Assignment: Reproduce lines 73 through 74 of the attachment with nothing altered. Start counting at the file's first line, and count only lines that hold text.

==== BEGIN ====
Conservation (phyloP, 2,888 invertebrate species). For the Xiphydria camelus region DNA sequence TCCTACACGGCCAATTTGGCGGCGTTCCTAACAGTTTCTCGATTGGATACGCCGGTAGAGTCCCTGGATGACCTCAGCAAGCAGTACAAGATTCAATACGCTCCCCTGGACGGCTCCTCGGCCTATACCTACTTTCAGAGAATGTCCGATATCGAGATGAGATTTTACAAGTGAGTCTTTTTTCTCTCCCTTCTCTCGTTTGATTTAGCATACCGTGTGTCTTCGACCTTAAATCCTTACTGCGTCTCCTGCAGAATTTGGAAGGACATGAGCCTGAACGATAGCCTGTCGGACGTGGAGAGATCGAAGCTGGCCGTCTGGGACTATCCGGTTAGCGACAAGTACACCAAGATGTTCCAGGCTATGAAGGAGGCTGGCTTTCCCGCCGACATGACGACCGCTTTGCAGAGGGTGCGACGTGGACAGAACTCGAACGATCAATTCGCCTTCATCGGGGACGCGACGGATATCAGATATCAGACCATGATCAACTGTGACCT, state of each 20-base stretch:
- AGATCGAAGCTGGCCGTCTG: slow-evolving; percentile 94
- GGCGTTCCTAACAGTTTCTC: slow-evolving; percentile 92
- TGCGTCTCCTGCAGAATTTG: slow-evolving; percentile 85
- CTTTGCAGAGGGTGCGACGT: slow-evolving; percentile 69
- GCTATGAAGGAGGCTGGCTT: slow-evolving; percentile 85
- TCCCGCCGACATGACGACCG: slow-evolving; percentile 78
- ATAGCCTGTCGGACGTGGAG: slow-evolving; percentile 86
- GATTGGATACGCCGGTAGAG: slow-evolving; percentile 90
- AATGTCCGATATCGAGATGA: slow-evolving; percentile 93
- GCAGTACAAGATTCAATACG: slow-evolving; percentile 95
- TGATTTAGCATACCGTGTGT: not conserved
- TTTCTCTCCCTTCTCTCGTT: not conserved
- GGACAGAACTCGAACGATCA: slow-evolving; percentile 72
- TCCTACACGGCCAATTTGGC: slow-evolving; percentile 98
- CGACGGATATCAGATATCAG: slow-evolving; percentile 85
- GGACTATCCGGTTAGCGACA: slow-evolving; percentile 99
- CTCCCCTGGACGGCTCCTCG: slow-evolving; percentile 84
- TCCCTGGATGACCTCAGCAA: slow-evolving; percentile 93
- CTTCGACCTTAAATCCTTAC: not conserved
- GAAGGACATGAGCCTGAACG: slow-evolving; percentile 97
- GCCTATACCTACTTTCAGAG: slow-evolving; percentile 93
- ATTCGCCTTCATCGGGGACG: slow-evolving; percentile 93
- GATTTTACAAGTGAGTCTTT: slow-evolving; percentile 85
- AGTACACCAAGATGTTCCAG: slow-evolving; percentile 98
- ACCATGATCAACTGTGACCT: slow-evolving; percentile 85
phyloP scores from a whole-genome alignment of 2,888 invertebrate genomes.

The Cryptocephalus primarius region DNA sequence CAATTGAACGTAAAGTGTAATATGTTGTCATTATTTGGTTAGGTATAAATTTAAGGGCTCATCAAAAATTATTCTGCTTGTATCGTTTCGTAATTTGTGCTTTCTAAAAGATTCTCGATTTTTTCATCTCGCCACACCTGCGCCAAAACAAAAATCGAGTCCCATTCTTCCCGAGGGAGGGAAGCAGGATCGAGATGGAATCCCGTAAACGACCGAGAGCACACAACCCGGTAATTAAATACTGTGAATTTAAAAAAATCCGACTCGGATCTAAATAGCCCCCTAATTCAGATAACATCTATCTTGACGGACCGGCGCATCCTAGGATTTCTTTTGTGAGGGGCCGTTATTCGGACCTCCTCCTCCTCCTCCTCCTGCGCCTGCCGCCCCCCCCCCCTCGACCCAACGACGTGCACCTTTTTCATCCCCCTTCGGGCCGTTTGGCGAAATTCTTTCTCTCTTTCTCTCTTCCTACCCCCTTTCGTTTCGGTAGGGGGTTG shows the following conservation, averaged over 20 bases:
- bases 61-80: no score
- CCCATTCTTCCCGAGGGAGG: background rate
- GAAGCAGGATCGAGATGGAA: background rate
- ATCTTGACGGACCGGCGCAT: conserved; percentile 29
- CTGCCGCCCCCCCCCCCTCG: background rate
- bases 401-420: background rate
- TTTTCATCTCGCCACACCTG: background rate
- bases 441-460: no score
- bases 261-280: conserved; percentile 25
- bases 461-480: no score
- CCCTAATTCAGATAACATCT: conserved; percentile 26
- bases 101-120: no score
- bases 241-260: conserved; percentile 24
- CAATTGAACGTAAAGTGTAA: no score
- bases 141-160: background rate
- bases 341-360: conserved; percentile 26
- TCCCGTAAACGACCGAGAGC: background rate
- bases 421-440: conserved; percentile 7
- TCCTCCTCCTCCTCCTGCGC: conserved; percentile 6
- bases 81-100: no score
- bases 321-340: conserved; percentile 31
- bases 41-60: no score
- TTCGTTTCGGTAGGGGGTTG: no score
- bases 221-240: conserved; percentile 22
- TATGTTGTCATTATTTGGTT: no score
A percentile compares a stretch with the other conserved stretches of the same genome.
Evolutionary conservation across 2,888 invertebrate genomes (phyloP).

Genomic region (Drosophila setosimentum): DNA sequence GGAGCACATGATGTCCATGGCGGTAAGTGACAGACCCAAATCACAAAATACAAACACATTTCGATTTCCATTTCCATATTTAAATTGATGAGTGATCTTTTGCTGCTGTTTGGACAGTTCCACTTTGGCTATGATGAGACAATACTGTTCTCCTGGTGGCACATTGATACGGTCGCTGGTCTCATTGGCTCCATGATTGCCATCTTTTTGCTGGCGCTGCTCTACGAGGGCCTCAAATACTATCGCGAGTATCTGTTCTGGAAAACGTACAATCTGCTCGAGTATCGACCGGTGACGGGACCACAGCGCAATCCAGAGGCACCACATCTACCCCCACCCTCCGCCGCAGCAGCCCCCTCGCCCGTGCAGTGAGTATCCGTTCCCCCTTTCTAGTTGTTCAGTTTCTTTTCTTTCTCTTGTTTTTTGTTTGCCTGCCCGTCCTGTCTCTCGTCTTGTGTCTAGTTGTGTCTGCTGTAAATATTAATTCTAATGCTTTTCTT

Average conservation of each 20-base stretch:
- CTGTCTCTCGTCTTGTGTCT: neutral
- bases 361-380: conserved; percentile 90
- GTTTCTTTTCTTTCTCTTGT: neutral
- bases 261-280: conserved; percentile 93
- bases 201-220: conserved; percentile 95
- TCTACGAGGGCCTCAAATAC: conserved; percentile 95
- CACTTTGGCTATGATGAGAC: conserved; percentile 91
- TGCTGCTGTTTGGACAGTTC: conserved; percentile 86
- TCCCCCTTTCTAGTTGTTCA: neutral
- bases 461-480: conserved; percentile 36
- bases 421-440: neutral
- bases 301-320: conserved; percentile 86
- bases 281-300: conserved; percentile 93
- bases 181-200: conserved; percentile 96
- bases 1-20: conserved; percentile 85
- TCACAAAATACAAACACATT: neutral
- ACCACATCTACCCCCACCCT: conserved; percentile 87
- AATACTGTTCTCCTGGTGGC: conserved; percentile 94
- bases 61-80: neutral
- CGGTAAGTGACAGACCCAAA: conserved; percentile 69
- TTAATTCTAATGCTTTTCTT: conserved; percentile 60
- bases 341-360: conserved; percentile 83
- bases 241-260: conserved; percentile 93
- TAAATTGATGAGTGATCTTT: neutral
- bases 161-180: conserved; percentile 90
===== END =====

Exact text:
- TCACAAAATACAAACACATT: neutral
- ACCACATCTACCCCCACCCT: conserved; percentile 87